While last month saw growth in the heavy duty truck sales in Australia, the US market continued on a downward trajectory, plunging 46 per cent year on year in October.
The US market has been in decline for several months now, creating a nervous outlook for 2017 for manufacturers with just 13,900 new trucks registered in October.
According to ACT president Kenny Vieth, many fleets are not updating or expanding fleets as they have in previous years due to falling freight volumes.
“October orders reflect lingering overcapacity from too many Class 8 tractors being purchased relative to freight creation in 2015 and into early 2016,” Veith said.
Both engine and transmission manufacturers are also lowering production forecasts, with Eaton expecting to make 225,000 transmissions and Cummins lowering its output by 31 per cent to just 200,000 units.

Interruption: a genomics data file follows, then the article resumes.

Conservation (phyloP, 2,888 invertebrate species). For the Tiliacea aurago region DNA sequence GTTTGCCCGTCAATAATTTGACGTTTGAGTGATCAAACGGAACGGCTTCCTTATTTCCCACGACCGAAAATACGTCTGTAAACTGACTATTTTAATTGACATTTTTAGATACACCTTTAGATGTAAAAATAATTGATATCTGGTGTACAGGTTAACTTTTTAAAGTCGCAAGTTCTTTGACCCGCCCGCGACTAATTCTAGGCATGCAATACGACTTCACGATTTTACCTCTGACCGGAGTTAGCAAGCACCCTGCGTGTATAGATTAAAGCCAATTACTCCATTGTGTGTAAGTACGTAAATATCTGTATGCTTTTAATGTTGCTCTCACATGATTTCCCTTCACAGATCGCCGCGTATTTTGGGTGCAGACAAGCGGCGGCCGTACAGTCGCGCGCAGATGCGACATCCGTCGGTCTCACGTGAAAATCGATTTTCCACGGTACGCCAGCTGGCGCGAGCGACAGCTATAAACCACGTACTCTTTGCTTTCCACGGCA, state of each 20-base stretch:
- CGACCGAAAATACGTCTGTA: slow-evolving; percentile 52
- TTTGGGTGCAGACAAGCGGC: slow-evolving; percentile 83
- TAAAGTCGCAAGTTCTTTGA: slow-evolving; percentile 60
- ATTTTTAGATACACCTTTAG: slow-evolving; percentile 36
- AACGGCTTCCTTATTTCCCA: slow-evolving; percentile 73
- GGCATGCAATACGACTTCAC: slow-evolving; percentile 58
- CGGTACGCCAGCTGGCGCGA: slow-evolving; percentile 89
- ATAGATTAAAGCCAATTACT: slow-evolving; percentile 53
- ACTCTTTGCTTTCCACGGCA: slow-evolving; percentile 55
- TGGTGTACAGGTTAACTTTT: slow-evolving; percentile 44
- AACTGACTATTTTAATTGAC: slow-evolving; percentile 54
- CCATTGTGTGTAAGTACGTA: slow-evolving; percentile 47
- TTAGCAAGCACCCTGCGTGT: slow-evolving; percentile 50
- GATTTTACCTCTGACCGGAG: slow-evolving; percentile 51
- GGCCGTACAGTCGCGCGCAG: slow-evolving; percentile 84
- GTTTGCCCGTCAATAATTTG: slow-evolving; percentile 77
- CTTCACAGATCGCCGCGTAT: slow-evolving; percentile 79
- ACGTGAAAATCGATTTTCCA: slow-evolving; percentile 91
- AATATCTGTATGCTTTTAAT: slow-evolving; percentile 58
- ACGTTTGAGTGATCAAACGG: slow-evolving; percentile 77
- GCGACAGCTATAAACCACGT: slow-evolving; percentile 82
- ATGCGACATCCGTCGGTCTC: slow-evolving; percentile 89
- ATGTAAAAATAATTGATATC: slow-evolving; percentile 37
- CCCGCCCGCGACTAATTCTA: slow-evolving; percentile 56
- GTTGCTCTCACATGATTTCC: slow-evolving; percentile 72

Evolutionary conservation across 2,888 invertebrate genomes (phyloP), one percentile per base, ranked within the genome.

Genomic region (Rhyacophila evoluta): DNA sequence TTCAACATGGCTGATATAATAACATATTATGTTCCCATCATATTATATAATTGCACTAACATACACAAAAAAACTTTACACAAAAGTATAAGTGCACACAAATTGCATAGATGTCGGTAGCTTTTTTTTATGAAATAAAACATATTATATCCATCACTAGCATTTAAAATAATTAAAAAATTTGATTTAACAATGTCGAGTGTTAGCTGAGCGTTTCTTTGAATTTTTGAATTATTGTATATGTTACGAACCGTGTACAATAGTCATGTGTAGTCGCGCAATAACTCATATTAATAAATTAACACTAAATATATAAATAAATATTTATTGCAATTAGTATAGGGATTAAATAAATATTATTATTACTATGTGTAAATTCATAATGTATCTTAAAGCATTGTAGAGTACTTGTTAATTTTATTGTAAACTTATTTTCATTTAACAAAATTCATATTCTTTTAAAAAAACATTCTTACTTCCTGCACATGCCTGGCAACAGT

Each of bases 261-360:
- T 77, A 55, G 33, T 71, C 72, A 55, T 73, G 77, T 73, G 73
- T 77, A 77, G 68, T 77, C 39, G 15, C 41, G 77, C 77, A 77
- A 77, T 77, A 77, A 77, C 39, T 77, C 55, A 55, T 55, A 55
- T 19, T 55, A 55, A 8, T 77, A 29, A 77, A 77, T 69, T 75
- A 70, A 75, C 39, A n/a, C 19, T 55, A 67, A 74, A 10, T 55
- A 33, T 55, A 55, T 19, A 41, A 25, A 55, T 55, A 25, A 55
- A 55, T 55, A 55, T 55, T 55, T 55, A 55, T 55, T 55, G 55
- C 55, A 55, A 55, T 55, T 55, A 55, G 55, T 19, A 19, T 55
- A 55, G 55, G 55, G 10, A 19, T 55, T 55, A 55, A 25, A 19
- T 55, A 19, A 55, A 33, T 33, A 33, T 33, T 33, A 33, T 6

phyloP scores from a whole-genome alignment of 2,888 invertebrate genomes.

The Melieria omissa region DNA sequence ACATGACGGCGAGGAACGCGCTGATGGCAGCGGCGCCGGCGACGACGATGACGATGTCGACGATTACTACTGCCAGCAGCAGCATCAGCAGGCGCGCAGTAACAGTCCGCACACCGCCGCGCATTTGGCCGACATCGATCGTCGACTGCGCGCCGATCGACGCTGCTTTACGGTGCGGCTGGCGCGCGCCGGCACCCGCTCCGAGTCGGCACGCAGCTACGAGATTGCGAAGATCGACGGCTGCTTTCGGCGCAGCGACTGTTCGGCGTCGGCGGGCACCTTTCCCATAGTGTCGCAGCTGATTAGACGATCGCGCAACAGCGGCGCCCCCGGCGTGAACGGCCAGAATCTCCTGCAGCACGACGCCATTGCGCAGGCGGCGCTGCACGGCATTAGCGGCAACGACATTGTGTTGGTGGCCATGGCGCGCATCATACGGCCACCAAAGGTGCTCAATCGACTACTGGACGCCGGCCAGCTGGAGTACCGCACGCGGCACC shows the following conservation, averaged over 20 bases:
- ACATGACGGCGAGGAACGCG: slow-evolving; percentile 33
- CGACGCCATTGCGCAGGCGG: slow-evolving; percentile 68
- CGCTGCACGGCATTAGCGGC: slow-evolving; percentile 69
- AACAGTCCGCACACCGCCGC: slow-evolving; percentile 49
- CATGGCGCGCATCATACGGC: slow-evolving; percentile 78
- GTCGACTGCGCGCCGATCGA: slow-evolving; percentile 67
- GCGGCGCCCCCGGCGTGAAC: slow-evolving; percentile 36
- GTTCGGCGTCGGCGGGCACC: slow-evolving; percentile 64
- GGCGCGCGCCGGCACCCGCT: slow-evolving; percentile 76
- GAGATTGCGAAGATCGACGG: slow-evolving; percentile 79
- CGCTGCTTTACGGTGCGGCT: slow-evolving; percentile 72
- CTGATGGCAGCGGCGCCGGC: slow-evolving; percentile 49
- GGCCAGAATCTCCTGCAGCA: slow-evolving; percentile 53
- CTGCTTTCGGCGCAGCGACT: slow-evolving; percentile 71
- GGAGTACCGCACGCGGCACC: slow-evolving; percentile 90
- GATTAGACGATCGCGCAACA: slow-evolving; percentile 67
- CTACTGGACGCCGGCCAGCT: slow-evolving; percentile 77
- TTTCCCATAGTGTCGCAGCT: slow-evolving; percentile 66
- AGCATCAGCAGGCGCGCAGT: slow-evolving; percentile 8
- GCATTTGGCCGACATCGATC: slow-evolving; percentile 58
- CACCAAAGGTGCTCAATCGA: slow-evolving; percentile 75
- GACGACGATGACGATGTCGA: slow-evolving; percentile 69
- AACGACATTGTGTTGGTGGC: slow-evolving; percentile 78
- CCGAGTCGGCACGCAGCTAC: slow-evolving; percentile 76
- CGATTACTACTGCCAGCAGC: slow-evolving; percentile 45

“We’re hearing from lots of fleets are delaying purchases because they don’t have quite the miles needed to make a trade in. And the engines are really good out there, so you can stretch a little more out of it,” Cummins CEO Tom Linebarger said.
Industry research firm FTR said the freight market is stabilising and should pick up in the months following the presidential election, but truck sales are unlikely to pick up in the short term.
“Once that uncertainty has been lifted, it should help the equipment markets and the general economy. Orders will likely hover around the 20,000-unit mark in November and December.” said Don Ake, vice president of commercial vehicles at FTR.
Although manufacturers are optimistic of bucking the trend, JP Morgan analysts warn that production may need to be cut further if sales continue as they have recently.